Washington: Judge Ketanji Brown Jackson's nomination to the US Supreme Court by the US president Joe Biden is said to be the first time a black woman is to be elevated to the country's apex court in its 232-year history.
Brown Jackson will replace Stephen Breyer, 83, who will retire at the end of the court's current session this summer. The report suggests that Biden's decision to elevate a black woman could trigger a debate in the deeply partisan and evenly-divided Senate.
Announcing Jackson's nomination, Biden said that she is the daughter of former public school teachers" and a "proven consensus-builder" who has displayed "a pragmatic understanding that the law must work for the American people".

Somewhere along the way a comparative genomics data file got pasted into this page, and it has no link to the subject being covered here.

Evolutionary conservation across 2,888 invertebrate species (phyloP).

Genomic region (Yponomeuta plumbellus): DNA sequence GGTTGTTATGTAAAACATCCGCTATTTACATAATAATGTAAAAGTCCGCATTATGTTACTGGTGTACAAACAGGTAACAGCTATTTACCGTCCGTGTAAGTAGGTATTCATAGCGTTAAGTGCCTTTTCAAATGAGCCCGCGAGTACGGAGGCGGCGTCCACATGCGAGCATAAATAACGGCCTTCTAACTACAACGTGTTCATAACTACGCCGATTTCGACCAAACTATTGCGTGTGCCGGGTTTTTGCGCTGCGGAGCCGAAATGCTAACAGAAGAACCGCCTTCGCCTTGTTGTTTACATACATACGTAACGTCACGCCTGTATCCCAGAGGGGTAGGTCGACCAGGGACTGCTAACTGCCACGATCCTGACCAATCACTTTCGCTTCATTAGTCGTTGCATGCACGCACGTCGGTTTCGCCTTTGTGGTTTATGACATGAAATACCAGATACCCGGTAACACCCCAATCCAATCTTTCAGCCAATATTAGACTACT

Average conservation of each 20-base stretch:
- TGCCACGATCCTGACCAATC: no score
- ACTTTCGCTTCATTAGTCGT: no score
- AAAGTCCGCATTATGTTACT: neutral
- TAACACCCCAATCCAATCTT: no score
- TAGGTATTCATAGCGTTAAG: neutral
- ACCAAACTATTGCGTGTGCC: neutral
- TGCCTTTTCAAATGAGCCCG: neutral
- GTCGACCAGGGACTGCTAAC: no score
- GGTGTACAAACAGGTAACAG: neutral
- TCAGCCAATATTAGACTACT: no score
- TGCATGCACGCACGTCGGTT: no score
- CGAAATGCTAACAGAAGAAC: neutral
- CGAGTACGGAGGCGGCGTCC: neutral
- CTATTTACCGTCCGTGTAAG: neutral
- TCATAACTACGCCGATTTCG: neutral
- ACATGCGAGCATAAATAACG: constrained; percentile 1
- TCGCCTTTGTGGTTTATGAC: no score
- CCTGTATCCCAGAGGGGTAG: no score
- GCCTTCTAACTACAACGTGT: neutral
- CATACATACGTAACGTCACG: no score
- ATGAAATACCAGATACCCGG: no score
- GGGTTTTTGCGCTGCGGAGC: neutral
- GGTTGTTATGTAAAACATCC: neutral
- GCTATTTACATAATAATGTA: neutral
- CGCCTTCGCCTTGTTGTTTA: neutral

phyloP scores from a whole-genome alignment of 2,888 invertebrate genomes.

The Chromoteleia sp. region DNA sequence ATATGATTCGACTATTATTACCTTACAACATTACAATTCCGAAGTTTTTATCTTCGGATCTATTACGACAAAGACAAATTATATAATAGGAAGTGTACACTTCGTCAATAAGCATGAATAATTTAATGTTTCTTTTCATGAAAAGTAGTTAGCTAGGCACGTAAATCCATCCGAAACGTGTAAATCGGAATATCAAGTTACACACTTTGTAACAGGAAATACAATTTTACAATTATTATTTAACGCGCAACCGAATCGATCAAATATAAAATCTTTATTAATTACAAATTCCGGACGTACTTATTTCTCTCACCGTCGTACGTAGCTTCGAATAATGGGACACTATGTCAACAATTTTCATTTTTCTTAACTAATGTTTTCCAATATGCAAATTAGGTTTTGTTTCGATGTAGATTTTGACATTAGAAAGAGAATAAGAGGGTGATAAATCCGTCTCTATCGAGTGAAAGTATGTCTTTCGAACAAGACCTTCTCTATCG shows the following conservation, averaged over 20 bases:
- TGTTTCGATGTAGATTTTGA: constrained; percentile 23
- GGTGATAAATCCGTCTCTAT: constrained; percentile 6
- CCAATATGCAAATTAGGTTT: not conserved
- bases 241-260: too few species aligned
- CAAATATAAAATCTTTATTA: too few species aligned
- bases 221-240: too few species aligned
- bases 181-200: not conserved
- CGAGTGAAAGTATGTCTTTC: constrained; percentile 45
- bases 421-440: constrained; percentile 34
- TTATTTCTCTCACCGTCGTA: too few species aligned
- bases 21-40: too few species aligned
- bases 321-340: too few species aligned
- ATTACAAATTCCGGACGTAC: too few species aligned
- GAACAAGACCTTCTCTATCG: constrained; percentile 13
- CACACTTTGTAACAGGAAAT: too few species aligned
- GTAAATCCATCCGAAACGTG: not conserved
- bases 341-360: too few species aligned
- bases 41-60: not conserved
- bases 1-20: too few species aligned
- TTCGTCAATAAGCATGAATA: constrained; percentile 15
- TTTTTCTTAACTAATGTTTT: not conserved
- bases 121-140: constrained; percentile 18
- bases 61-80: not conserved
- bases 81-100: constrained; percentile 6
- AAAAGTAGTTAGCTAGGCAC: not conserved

Her nomination comes exactly two years to the day after Biden, struggling miserably in his third campaign for the presidency, vowed to nominate a Black woman to the Supreme Court if elected president.
He also said that with Jackson's appointment, the US court reflects the full talents and greatness of our nation.
Jackson, who was widely considered a frontrunner for the nomination, sits on the powerful US court of appeals for the DC circuit, after winning bipartisan approval during her Senate confirmation last year, when Biden elevated her from the federal district court in the District of Columbia.
Born in the nation's capital and raised in Miami, Jackson clerked for Breyer during the Supreme Court's 1999-2000 term. She is a graduate of Harvard College and Harvard Law School.